Weeks after BP oil spill disaster in the Gulf of Mexico, Politico reported that during the last 20 years, the company and its employees gave more money to President Obama than any other federal political candidate.
On Fox News Sunday, Sarah Palin tried to make it into a wider narrative. “I don’t know why the question isn’t asked by the mainstream media and by others if there’s any connection with the contributions made to President Obama and his administration and the support by the oil companies to the administration,” she said. Think Progress has the story on this inane charge in this repost (which is followed by a Media Matters excerpt).
Palin wondered if there is “any connection there to President Obama taking so doggone long to “¦ grasp the complexity and the potential tragedy that we are seeing here in the Gulf of Mexico.” Mainstream media outlet the Wall Street Journal did ask and it appears the answer doesn’t give cover to Palin’s charges:
According to the nonpartisan Center for Responsive Politics, Republicans receive far more campaign money from the oil and gas industry than do Democrats.
So far in 2010, the oil and gas industries have contributed $12.8 million to all candidates, with 71% of that money going to Republicans. During the 2008 election cycle, 77% of the industry’s $35.6 million in contributions went to Republicans, and in the 2008 presidential contest, Republican candidate Sen. John McCain received more than twice as much money from the oil and gas industries as Obama: McCain collected $2.4 million; Obama, $898,000.
Moreover, as Time’s Michael Scherer noted, the Politico article on BP’s donations “fails to provide the context readers need” considering Obama ran for president, and the numbers aren’t adjusted for “campaign inflation.” Even right-wing blogger Ed Morrissey warned the GOP not to “overpay their hand on this issue.”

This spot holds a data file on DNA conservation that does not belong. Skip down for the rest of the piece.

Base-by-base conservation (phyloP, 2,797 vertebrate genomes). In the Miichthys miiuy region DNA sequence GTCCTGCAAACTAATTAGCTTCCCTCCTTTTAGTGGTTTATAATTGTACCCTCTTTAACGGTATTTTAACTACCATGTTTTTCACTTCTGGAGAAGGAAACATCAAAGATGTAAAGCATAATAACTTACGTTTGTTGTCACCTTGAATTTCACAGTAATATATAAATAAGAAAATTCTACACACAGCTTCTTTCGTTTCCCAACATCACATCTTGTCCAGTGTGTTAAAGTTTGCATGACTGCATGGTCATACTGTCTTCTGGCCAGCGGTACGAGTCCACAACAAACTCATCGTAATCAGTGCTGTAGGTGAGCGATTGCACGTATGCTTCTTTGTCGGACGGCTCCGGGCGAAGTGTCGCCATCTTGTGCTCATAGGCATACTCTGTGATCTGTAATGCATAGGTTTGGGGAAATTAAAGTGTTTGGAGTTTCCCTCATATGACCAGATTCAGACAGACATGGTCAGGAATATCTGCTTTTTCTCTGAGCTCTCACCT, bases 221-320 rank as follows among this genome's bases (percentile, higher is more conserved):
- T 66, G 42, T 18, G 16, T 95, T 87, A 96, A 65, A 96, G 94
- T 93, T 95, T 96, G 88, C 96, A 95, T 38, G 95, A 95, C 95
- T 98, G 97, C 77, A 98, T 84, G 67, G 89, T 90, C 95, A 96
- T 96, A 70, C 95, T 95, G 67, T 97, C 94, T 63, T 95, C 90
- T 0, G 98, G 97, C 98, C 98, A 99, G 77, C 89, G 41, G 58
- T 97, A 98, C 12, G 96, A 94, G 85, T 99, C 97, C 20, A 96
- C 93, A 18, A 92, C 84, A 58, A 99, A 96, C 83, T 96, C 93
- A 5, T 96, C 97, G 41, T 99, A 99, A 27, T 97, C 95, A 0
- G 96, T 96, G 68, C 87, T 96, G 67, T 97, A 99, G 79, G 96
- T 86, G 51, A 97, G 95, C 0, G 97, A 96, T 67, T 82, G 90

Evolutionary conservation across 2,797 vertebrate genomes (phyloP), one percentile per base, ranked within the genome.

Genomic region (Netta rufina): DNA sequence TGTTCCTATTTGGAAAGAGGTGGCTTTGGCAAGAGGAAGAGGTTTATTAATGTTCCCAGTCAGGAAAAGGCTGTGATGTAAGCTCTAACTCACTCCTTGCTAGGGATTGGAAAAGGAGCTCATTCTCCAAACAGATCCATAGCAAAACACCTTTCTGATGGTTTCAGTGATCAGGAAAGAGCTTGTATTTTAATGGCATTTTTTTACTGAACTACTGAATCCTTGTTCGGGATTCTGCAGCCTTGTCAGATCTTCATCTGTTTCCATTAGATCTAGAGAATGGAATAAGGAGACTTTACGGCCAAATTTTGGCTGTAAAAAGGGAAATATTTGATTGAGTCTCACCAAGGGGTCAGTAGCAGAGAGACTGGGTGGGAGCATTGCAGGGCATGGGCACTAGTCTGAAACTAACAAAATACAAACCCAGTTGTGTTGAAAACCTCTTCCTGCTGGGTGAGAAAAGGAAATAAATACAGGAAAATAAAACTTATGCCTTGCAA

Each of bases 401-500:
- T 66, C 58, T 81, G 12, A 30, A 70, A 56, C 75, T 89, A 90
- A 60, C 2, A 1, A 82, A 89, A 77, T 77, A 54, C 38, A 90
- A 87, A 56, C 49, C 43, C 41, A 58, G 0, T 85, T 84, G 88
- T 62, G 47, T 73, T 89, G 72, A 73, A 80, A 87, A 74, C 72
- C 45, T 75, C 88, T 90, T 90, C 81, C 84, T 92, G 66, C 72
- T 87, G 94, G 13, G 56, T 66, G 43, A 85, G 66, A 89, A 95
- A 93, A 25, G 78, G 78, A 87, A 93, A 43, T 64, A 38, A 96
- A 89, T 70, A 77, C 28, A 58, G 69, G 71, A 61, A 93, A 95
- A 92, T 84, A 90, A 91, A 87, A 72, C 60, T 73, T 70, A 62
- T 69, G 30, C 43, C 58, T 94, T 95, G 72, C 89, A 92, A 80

Like clockwork, media outlets seized on Palin’s accusation and cited Center for Responsive Politics’ calculation that Obama had received $71,051 in BP-linked contributions for his presidential campaign. Only problem is, contrary to Palin’s and the media’s suggestions, all of that money came from BP employees, not BP the company. A spokesman for the Center for Responsive Politics confirmed Monday that “the $71,051 that Obama received during the 2008 election cycle was entirely from BP employees.” The CRP spokesman also stated that “Obama did not accept contributions from political action committees, so none of this money is from BP’s PAC. And corporations themselves are prohibited from donating directly to candidates from their corporate treasuries.”
Why is this an important distinction? Because Obama raised far more money than any other candidate ever has, therefore, it is completely unsurprising that Obama also received the most amount of money from BP employees. Moreover, BP-linked contributions to Obama’s campaign are a drop in the bucket when compared to Obama’s total campaign haul. In addition to the $71,051 Obama received from BP-linked contributors in 2008, Obama’s 2004 Senate campaign raised $6,000 from BP-linked sources, bringing Obama’s total BP-related campaign contributions to 77,051. This represents less than .01 percent of the nearly $800 million that Obama raised for his campaigns.